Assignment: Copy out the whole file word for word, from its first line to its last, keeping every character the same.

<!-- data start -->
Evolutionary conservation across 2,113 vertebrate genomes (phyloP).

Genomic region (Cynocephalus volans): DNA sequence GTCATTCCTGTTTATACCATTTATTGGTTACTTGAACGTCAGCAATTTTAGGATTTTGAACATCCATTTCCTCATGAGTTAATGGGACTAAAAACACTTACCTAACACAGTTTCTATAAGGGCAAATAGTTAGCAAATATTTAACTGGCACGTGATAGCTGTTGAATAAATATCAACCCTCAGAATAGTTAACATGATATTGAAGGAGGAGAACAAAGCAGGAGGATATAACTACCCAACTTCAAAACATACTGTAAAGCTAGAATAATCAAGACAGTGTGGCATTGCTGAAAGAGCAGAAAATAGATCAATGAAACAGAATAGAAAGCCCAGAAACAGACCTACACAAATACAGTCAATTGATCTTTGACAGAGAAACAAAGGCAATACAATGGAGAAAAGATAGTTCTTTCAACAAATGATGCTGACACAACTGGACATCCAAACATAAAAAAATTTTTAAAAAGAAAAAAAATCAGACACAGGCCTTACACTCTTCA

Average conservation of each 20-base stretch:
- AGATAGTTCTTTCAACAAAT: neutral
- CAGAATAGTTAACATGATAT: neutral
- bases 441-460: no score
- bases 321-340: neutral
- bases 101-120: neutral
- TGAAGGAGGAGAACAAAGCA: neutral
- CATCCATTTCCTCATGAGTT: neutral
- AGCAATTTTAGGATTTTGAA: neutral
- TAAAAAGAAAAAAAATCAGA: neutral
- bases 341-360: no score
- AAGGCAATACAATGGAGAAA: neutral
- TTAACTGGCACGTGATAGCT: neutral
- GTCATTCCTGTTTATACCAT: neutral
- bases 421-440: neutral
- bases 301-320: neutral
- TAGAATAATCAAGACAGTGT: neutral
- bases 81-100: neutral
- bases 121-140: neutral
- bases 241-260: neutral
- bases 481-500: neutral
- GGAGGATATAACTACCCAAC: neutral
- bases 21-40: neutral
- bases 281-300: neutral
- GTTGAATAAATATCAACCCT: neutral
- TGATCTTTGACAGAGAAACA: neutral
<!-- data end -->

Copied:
Evolutionary conservation across 2,113 vertebrate genomes (phyloP).

Genomic region (Cynocephalus volans): DNA sequence GTCATTCCTGTTTATACCATTTATTGGTTACTTGAACGTCAGCAATTTTAGGATTTTGAACATCCATTTCCTCATGAGTTAATGGGACTAAAAACACTTACCTAACACAGTTTCTATAAGGGCAAATAGTTAGCAAATATTTAACTGGCACGTGATAGCTGTTGAATAAATATCAACCCTCAGAATAGTTAACATGATATTGAAGGAGGAGAACAAAGCAGGAGGATATAACTACCCAACTTCAAAACATACTGTAAAGCTAGAATAATCAAGACAGTGTGGCATTGCTGAAAGAGCAGAAAATAGATCAATGAAACAGAATAGAAAGCCCAGAAACAGACCTACACAAATACAGTCAATTGATCTTTGACAGAGAAACAAAGGCAATACAATGGAGAAAAGATAGTTCTTTCAACAAATGATGCTGACACAACTGGACATCCAAACATAAAAAAATTTTTAAAAAGAAAAAAAATCAGACACAGGCCTTACACTCTTCA

Average conservation of each 20-base stretch:
- AGATAGTTCTTTCAACAAAT: neutral
- CAGAATAGTTAACATGATAT: neutral
- bases 441-460: no score
- bases 321-340: neutral
- bases 101-120: neutral
- TGAAGGAGGAGAACAAAGCA: neutral
- CATCCATTTCCTCATGAGTT: neutral
- AGCAATTTTAGGATTTTGAA: neutral
- TAAAAAGAAAAAAAATCAGA: neutral
- bases 341-360: no score
- AAGGCAATACAATGGAGAAA: neutral
- TTAACTGGCACGTGATAGCT: neutral
- GTCATTCCTGTTTATACCAT: neutral
- bases 421-440: neutral
- bases 301-320: neutral
- TAGAATAATCAAGACAGTGT: neutral
- bases 81-100: neutral
- bases 121-140: neutral
- bases 241-260: neutral
- bases 481-500: neutral
- GGAGGATATAACTACCCAAC: neutral
- bases 21-40: neutral
- bases 281-300: neutral
- GTTGAATAAATATCAACCCT: neutral
- TGATCTTTGACAGAGAAACA: neutral